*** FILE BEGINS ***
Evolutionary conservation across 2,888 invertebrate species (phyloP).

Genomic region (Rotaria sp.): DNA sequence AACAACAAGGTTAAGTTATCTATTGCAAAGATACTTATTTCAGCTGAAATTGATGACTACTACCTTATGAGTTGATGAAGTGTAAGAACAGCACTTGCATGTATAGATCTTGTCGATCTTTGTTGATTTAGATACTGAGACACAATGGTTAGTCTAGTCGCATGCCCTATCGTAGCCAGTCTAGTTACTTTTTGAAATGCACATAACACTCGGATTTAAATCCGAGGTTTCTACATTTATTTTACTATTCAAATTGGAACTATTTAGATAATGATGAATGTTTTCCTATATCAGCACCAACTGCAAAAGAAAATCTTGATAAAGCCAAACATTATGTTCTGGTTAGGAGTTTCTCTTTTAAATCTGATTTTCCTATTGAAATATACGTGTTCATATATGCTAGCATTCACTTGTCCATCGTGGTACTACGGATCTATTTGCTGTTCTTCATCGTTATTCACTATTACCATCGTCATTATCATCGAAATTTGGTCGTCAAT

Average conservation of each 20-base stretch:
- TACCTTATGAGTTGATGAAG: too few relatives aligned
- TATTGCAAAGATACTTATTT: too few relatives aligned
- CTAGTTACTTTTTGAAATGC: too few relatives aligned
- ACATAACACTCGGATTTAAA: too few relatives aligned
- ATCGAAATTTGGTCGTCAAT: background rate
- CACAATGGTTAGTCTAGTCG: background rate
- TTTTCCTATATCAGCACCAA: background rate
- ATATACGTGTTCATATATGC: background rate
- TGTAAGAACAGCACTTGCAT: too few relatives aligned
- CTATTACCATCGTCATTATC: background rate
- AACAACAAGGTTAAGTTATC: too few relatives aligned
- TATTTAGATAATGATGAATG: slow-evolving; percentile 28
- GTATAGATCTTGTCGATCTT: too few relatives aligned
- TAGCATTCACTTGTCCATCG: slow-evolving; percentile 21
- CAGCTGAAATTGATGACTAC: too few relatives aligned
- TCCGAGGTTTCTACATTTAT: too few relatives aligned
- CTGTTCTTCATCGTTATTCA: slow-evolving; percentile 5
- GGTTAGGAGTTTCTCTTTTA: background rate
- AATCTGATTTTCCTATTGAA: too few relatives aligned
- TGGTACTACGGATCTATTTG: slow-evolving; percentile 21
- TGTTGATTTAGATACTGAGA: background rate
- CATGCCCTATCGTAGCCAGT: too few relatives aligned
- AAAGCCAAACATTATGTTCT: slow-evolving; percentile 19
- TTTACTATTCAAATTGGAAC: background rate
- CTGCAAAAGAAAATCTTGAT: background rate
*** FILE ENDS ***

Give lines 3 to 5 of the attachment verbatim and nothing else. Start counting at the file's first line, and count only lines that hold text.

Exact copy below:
Average conservation of each 20-base stretch:
- TACCTTATGAGTTGATGAAG: too few relatives aligned
- TATTGCAAAGATACTTATTT: too few relatives aligned